Serbia's new government to have ministers under US sanctions for Russia links

Serbia's new government to have ministers under US sanctions for Russia links
Aleksandar Vulin resigned as the director of Serbia’s intelligence agency, BIA, after the US imposed sanctions on him.
By bne IntelliNews April 30, 2024

The cabinet announced by Serbia’s prime minister-designate, Milos Vucevic, on April 30 includes two candidates who are under US sanctions for connections to Russia. 

Aleksandar Vulin, the former director of Serbia's intelligence agency BIA, will serve as one of several vice-premiers, indicating a potential strengthening of ties with Russia, despite Serbia's often-stated commitment to joining the European Union.

Vulin resigned as the director of Serbia’s intelligence agency, BIA, after the sanctions were imposed on him. He had previously served also as both the army and police chief.

The sanctions were issued due to Vulin's alleged involvement in corrupt activities that have not only advanced corruption within Serbia's governing institutions but also facilitated Russia's malign activities in the region, a US statement said at the time. 

Joining Vulin in the new government is another pro-Russian politician under US sanctions, Nenad Popovic, who will serve as a minister without portfolio.

According to the US Department of State, Popovic “owns numerous companies and holdings in Serbia and Russia and uses senior connections in the Kremlin to enrich himself, secure business for his holdings and facilitate embezzlement and corrupt tax schemes.”

Serbia, while formally seeking EU membership, has maintained friendly relations with Russia and has refused to join Western sanctions against Moscow over its war in Ukraine, although it has backed UN resolutions condemning the 2022 invasion. 

The new foreign minister, Marko Djuric, currently serving as Serbia’s ambassador to Washington, signals a nod to the country’s relations with the West. 

Under President Aleksandar Vucic, Serbia has followed a multi-vector foreign policy, seeking to maintain friendly relations with the EU, the US, Russia and China, but this has become increasingly difficult since the start of the war in Ukraine.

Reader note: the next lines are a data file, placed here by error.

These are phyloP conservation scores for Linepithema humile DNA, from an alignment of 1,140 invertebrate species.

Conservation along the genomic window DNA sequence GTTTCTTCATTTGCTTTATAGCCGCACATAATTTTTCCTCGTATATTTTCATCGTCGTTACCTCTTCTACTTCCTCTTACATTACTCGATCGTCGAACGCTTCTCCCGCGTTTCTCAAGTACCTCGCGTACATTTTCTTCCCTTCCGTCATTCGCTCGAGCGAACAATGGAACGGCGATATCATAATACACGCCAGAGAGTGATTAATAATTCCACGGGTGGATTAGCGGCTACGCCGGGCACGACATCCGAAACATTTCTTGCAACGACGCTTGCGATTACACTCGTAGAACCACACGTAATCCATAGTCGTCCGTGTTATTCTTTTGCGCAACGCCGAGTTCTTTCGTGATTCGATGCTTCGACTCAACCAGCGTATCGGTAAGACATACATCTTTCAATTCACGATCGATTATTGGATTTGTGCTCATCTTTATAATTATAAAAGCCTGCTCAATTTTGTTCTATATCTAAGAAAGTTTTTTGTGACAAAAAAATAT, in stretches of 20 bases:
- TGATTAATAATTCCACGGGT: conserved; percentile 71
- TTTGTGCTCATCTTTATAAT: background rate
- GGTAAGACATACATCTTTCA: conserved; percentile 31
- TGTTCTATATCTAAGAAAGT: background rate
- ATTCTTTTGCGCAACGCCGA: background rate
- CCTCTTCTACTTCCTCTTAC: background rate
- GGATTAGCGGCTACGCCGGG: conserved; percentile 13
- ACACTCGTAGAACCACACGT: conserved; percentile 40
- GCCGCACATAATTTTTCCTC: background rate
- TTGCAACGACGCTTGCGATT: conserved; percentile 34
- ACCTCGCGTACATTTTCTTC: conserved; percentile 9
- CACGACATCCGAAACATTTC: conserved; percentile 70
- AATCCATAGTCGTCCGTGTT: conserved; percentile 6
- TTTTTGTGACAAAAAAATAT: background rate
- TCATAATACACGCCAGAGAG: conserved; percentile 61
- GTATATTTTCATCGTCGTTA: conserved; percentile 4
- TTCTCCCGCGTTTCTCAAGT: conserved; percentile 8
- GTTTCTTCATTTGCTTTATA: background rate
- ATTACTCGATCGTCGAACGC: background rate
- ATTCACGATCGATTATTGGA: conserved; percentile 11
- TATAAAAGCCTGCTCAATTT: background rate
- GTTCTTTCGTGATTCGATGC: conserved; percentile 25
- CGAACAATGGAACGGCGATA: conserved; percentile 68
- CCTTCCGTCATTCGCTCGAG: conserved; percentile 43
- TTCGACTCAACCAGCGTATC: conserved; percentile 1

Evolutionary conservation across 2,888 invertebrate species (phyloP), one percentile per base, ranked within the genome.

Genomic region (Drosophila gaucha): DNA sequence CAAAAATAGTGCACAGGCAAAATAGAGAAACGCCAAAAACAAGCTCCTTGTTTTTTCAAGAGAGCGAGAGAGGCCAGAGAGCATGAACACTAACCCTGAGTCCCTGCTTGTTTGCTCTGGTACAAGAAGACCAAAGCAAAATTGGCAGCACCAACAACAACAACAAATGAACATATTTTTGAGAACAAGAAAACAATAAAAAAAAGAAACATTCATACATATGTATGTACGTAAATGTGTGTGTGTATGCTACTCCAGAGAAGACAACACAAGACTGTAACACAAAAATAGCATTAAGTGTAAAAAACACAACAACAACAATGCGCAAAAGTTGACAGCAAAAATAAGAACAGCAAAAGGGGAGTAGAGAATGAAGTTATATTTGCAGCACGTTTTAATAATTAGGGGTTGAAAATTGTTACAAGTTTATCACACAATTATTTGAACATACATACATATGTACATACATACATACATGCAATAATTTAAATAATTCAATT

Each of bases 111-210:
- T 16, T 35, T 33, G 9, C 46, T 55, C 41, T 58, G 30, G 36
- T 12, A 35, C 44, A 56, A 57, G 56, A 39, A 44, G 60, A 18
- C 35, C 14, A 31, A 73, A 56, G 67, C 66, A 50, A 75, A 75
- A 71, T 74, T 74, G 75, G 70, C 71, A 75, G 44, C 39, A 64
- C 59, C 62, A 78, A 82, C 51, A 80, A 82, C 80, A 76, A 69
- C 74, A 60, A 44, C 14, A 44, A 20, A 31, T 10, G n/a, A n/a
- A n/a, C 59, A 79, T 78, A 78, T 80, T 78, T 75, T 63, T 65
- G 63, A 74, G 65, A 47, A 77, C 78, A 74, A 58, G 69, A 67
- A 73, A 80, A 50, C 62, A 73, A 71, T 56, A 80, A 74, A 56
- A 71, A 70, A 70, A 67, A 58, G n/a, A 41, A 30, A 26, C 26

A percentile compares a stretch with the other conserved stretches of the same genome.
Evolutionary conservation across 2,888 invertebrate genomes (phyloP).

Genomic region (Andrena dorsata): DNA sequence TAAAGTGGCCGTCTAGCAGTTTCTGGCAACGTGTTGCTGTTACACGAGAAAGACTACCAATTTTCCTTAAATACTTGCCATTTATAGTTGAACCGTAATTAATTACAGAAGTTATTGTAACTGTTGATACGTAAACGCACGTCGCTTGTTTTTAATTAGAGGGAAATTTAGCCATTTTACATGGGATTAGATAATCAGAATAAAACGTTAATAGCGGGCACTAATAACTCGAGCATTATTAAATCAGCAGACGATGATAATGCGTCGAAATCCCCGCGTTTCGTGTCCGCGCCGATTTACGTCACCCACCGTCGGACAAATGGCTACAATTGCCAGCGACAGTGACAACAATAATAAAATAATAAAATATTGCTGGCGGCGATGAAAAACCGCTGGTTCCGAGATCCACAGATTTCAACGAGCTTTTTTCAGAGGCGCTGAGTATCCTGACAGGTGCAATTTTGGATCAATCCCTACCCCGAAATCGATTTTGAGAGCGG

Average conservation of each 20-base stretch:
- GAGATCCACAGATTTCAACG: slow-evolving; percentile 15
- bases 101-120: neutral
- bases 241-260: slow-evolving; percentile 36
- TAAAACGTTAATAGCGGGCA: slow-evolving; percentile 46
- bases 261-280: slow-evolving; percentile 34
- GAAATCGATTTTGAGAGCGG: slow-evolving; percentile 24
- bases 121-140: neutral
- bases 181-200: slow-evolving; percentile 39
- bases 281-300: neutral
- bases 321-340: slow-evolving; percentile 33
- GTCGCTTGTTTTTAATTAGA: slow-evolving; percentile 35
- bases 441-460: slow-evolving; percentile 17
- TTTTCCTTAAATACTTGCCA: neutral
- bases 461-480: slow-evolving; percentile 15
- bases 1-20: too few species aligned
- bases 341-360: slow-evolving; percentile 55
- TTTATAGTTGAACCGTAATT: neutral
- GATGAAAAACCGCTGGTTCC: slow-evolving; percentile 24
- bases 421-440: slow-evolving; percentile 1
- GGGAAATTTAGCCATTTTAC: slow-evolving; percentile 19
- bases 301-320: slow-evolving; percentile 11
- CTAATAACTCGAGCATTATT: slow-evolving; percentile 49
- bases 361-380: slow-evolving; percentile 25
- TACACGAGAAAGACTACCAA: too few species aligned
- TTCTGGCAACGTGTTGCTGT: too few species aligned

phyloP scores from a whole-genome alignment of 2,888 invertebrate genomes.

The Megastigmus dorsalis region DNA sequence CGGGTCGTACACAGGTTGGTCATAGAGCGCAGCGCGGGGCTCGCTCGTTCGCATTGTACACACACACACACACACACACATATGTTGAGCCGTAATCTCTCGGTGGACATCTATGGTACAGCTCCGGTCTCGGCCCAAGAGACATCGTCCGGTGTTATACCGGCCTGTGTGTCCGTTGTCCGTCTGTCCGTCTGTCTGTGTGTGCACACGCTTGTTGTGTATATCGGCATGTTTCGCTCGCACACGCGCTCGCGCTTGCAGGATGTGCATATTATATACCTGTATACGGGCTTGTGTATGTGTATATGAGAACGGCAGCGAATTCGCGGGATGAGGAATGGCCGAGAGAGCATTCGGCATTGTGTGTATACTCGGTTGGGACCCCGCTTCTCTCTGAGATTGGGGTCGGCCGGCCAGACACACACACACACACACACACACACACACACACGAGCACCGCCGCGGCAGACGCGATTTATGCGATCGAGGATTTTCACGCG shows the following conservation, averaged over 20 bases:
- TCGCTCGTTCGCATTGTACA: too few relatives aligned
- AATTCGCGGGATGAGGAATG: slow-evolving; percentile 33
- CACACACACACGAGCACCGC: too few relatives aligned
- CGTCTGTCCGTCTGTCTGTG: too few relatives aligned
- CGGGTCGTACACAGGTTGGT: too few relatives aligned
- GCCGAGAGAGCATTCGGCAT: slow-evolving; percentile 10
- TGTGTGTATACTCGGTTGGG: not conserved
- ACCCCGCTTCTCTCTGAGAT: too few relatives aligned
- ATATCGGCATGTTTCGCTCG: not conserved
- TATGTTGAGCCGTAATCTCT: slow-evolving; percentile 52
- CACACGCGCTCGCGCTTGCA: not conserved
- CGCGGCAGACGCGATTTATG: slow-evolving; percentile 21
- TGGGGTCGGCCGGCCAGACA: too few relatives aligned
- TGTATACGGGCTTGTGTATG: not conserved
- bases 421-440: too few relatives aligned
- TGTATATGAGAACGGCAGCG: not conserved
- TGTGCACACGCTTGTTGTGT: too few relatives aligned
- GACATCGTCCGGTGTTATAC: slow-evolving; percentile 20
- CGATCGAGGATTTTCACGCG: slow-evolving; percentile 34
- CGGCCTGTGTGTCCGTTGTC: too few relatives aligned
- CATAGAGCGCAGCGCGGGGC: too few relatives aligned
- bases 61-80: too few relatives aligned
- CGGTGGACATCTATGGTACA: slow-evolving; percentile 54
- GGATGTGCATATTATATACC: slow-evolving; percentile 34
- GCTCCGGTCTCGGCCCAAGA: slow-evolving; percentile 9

New and old faces 

The new cabinet has been nominated more than four months after the December 2023 general election, which sparked a series of protests in Belgrade and criticism from Serbia’s Western partners. The general election delivered yet another victory for the ruling Serbian Progressive Party (SNS). 

Vucevic, a former defence minister, was named prime minister by Vucic in March, succeeding Ana Brnabic, who moved to become Parliament Speaker. He is known as a trusted ally of Vucic, also holding the position of president of the SNS since May 2023.

"I believe that this cabinet, which I have just presented, will be worthy of the challenges and tasks that lie ahead of us. Time will of course be the true indicator, but the citizens and the court of the public, as well as you, in front of the media, will judge us," said Vucevic.

The common message is to be united in preserving state and national interests, he added. 

Serbia’s current Finance Minister Sinisa Mali is set to retain his post, while Foreign Minister Ivica Dacic, leader of the Serbian Socialist Party (SPS), will head the interior ministry. 

Bratislav Gasic will take over from Vucevic as minister of defence.

Around one third of the cabinet ministers are newcomers, Vucevic announced, according to a SNS statement, while several members of Brnabic’s outgoing cabinet retain their posts. 

There are some controversial new appointments including that of Milica Djurdjevic Stamenkovski, leader of a far-right party not represented in parliament, as minister of demography and family care.

Zlatibor Loncar is set to return as health minister despite allegations of ties to the notorious Zemun Clan.

The Serbian parliament will debate the new government on May 1.